All Intel computers manufactured within the last five years come with an unfixable flaw that specialized hackers can exploit for personal or commercial gains. The flaw cannot be fixed with patches or any security updates because it is resident in the Converged Security and Management Engine – or the computer’s ROM.
The flaw discovery was made by Positive Technologies, a security firm. According to Mark Ermolov, lead specialist of operating systems and hardware security at Positive Technologies, the flaw rubbishes everything Intel has been up to in recent years and it destroys the trust that people had in the foremost computer component manufacturer.
“This vulnerability jeopardizes everything Intel has done to build the root of trust and lay a solid security foundation on the company’s platforms,” Ermolov said. “The problem is not only that it is impossible to fix firmware errors that are hard-coded in the mask ROM of microprocessors and chipsets. The larger worry is that, because this vulnerability allows a compromise at the hardware level, it destroys the chain of trust for the platform as a whole.”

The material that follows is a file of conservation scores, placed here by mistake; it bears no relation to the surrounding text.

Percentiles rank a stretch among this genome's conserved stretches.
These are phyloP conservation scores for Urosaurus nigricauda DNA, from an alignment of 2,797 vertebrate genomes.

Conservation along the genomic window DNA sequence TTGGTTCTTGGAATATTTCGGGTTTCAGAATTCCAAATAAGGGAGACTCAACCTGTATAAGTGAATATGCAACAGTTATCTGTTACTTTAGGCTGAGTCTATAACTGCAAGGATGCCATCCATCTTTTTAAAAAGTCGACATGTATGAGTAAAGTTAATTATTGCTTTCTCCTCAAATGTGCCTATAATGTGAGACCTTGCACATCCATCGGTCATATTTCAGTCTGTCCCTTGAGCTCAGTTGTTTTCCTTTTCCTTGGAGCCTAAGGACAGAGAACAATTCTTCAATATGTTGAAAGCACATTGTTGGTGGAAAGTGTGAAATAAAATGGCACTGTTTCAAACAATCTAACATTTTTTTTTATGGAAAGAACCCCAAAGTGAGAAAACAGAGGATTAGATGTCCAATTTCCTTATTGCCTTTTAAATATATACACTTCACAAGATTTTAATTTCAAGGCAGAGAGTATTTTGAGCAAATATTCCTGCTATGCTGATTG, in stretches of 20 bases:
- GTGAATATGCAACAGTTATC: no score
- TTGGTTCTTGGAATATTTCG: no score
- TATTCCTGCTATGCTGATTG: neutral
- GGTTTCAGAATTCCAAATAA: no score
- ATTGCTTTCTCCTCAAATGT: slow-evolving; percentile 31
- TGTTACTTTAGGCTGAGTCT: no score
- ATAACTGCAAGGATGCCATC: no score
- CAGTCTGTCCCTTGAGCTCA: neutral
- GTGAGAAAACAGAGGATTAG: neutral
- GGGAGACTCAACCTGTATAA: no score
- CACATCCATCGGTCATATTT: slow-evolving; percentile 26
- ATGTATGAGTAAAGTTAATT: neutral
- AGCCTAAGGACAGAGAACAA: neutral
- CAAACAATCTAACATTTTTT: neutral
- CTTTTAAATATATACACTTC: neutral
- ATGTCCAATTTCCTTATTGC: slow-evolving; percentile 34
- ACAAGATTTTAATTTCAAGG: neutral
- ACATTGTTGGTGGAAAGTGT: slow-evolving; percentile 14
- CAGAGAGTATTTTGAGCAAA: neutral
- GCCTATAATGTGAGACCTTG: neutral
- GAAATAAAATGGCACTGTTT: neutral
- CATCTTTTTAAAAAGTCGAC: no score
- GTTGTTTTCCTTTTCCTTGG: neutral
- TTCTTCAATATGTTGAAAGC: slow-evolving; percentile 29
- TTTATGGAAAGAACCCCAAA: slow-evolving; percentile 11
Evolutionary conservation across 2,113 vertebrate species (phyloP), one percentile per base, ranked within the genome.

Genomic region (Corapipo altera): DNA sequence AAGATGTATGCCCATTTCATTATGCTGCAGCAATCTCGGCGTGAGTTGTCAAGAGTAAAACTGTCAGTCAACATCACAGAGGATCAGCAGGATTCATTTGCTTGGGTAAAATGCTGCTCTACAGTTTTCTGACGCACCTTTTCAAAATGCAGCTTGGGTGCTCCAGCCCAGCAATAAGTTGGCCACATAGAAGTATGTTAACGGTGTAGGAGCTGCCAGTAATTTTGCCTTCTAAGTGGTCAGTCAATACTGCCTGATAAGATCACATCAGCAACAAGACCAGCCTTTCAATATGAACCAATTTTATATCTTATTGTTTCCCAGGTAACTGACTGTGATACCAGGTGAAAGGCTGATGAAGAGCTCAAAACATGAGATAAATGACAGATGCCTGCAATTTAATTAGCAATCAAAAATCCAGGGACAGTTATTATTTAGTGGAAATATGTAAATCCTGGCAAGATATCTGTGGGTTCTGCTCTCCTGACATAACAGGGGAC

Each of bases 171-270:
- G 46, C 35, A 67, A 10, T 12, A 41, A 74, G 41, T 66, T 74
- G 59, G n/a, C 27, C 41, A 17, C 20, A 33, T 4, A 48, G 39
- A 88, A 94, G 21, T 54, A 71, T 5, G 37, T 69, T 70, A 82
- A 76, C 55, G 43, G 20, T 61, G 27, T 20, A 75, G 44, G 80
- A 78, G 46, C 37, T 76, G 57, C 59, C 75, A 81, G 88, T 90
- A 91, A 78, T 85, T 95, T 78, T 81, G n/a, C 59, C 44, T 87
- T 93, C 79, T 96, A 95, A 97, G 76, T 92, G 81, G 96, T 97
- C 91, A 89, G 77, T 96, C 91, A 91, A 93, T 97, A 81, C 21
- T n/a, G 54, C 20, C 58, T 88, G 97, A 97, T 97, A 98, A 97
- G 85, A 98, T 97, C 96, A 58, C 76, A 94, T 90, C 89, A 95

Although Intel has released several patches to address the flaw, the security persists because the flaw stems from the inability of the input-output memory management unit to prevent malicious modification of the static random-access memory which is executed during the booting and encryption process. This situation is completely undetectable because it executes at the hardware level, making it possible to bypass security protocols and execute malicious codes without any detections.
It must however be noted that hacking into such Intel-flawed CPUs is not an easy feat to achieve because the potential hacker must possess sophisticated experience and specialized gear to make the security exploitation possible. A hacker may have to access the target computer’s chipset key via the flawed ROM system to be able to fully exploit the vulnerabilities present in the computer.
The chipset key is essential to decrypting the confidential data in the computer, and unscrupulous suppliers or even employees may obtain the needed keys one way or the other. They can do this by intercepting the key remotely or if the computer manufacturer allows remote updates of the Intel Integrated Sensor Hub among other internal components.
As a way to mitigate or deal with the problem at the interim, Intel recommends that computer systems be kept up-to-date, and Positive Technologies recommends disabling the entire Intel encryption data storage devices to analyze them for possible compromises.